In a bull market, everyone ignores the greed and fraud that running rampant. No one wants to take away the spiked punch, even after it is perfectly clear that everyone is drunk. The party continues long after any reasonable person might have expected the party to end. Eventually the party goers all pass out on the floor and the pool of greater fools exhausts itself.
In a bear market, there are more distinct, readily observable phases.
Ten Bear Market Phases
1. A huge buy-the-dip mentality sets in during the initial decline. Most partygoers cannot fathom that party has ended.
2. Moderate concern sets in when buy the dip stops working.
3. Initial panic.
4. Numerous bottom calls are made, all wrong.
5. Search for the guilty.
6. Punishment of the innocent.
7. More panic.
8. Lawsuits fly.
9. Regulatory power is given to those most responsible for spiking the punch bowl.
10. Congress gets in the act and makes things worse
Steps 4-10 are repetitive, may overlap, and may occur in any order during repetition. Certainly there have been numerous bottom calls for months now, but each rally has failed.
Search For The Guilty
In regards to number 5 it is ironic that Sheila Bair, FDIC chairman, is blaming bloggers for bank problems instead of herself. Please see FDIC Chairman Sheila Bair Is Out Of Control for more on how and why the FDIC is partly responsible for the bank mess we are in.
Regulatory Power Grab
Number 9 is in strict accordance with the Fed Uncertainty Principle.
Uncertainty Principle Corollary Number Two:
The government/quasi-government body most responsible for creating this mess (the Fed), will attempt a big power grab, purportedly to fix whatever problems it creates. The bigger the mess it creates, the more power it will attempt to grab. Over time this leads to dangerously concentrated power into the hands of those who have already proven they do not know what they are doing.
Congress Makes Things Worse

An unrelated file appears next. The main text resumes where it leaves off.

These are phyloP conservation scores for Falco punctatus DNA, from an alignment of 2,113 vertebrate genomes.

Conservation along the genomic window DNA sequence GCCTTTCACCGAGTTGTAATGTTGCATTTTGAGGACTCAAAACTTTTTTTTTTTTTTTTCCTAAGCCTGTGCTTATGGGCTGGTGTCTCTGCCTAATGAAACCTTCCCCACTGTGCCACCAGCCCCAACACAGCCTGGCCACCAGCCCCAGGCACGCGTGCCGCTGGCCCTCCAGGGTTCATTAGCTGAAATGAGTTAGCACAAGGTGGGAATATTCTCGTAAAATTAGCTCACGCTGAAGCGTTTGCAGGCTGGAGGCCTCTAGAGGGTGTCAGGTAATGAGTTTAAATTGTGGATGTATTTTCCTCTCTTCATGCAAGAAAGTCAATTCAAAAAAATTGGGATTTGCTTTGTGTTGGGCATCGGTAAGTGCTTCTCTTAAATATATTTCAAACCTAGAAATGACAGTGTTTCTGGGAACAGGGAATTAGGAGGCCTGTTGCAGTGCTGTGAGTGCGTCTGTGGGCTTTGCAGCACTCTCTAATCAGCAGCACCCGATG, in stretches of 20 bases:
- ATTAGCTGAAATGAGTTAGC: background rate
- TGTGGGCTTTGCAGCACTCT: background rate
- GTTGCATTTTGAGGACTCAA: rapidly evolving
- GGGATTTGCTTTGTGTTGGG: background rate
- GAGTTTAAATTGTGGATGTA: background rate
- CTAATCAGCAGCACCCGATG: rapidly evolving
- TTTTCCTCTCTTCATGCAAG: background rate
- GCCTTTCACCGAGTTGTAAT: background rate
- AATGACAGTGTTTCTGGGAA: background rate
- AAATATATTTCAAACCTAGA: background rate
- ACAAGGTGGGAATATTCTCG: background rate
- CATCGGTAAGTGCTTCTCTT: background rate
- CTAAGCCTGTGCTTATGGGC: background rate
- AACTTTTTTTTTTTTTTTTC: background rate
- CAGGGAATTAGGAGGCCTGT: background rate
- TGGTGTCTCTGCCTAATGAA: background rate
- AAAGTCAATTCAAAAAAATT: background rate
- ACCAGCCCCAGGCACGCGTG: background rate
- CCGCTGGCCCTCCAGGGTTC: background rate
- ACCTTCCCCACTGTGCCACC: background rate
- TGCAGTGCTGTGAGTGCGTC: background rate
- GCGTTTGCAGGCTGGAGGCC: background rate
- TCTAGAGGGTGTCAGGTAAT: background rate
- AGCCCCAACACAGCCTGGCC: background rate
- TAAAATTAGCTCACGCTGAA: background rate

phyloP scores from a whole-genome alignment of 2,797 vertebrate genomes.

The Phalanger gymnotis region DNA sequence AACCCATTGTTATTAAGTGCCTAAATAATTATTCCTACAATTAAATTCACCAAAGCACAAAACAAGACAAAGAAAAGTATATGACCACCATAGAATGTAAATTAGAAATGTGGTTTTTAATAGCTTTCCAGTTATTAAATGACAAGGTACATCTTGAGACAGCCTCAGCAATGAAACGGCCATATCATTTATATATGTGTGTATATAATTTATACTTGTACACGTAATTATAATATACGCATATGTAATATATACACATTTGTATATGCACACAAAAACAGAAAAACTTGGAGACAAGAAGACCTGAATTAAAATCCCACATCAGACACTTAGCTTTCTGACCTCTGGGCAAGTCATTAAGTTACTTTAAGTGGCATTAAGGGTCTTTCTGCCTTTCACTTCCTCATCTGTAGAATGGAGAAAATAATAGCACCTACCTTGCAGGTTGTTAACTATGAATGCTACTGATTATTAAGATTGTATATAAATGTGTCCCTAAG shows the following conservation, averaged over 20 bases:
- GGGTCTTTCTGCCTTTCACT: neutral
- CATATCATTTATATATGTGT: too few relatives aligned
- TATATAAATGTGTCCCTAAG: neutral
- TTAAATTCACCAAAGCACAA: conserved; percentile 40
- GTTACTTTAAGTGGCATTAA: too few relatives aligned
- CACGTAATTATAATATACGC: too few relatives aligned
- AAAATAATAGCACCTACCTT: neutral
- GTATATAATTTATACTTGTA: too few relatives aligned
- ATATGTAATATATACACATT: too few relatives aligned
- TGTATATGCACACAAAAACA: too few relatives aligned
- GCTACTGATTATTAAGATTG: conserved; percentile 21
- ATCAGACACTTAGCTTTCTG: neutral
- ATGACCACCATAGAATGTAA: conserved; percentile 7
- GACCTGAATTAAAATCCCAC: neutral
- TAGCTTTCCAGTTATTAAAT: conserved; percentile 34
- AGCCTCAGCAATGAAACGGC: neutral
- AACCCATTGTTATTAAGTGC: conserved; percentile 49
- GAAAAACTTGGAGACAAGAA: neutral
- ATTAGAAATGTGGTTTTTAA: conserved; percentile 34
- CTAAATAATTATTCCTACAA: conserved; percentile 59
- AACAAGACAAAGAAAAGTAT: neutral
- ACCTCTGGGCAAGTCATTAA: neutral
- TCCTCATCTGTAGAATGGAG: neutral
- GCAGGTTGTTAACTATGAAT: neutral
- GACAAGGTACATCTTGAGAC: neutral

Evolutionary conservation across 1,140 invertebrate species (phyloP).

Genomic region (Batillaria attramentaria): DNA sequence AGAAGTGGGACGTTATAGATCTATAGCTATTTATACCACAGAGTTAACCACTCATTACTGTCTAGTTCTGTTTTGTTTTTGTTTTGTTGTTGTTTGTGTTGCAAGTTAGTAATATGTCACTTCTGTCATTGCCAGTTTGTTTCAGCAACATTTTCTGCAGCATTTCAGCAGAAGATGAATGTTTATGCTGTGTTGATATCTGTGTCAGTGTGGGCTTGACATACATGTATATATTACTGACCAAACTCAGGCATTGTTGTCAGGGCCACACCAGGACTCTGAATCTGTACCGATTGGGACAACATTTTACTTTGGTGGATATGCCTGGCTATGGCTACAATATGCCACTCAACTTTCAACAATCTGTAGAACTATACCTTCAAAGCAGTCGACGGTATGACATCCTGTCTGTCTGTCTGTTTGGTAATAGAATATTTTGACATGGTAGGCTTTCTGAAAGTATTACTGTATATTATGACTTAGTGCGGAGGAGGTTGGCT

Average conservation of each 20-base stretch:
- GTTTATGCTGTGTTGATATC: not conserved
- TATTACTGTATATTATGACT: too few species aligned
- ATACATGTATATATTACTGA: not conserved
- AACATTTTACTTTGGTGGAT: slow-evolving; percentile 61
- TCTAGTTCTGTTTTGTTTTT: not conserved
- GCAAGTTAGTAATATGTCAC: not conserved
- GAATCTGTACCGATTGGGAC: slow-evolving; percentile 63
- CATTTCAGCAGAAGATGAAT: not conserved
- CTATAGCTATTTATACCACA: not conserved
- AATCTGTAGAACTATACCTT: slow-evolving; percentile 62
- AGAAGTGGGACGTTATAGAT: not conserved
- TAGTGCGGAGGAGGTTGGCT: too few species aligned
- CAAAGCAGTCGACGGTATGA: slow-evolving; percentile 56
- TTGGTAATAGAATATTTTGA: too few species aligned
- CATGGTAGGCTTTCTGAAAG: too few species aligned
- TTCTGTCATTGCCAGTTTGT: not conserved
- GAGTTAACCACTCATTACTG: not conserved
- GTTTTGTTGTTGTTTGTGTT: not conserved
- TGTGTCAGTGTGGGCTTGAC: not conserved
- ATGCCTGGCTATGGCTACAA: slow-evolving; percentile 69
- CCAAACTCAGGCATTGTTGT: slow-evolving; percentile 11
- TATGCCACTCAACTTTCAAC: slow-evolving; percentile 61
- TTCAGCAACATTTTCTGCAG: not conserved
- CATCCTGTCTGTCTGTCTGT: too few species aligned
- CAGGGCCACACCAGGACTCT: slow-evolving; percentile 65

Congress already passed a $150 billion "stimulus package" that failed. Now there are plans for another. More importantly, House passes housing bill after Bush says he will sign it.
The House on Wednesday approved far-reaching government assistance for the housing market, including broad authority for the Treasury Department to protect the nation's two largest mortgage finance companies and an aggressive plan to help troubled borrowers avoid foreclosure by refinancing their mortgages.
"We are at a time of considerable turmoil in the private financial markets, and that is a traditional time when government support is needed and called upon," said Thomas Stanton, an author and expert on the mortgage financing industry.
Thomas Stanton is preaching socialist claptrap. Government support is not needed and is in fact the problem. There never should have been government sponsorship of GSEs in the first place. Which leads us to. ...
Punishment Of The Innocent
Taxpayers are on the hook. The Fed has already assumed a $29.5 billion responsibility in the take-under of Bear Stearns by JPMorgan (NYSE:JPM). Now the Congressional Budget Office says Fannie, Freddie Rescue May Cost $25 Billion.
Rest assured the Fannie bailout will be $200 billion (if not far more), after Congress is done meddling.
Innocent taxpayers who sat this bubble out now are on the hook for hundreds of billions of dollars to bail out the drunken party goers. Losses are socialized. Profits go to the already wealthy. Sadly, this is how our corrupt system works.
In the last few days there has been a pair of ridiculous lawsuits that are no doubt a waste of time and money for all involved. The two lawsuits I am talking about are "San Diego sues Bank of America to halt foreclosures" and "Los Angeles Sues MBIA, Ambac, Others Over Bond Insurance".
Short Squeeze Over?
There was a stunning reversal in the stock market today. Financials were solidly in the red. Fannie Mae and Freddie Mac gapped up again, but both failed in spectacular fashion.
It's too early to say if this was the end of the short squeeze, but as of now, Fannie Mae (FNM) and Freddie Mac (FRE) appear poised to fall now that they have to depend on genuine buying interest rather than bureaucratic meddling in the not-so-free markets.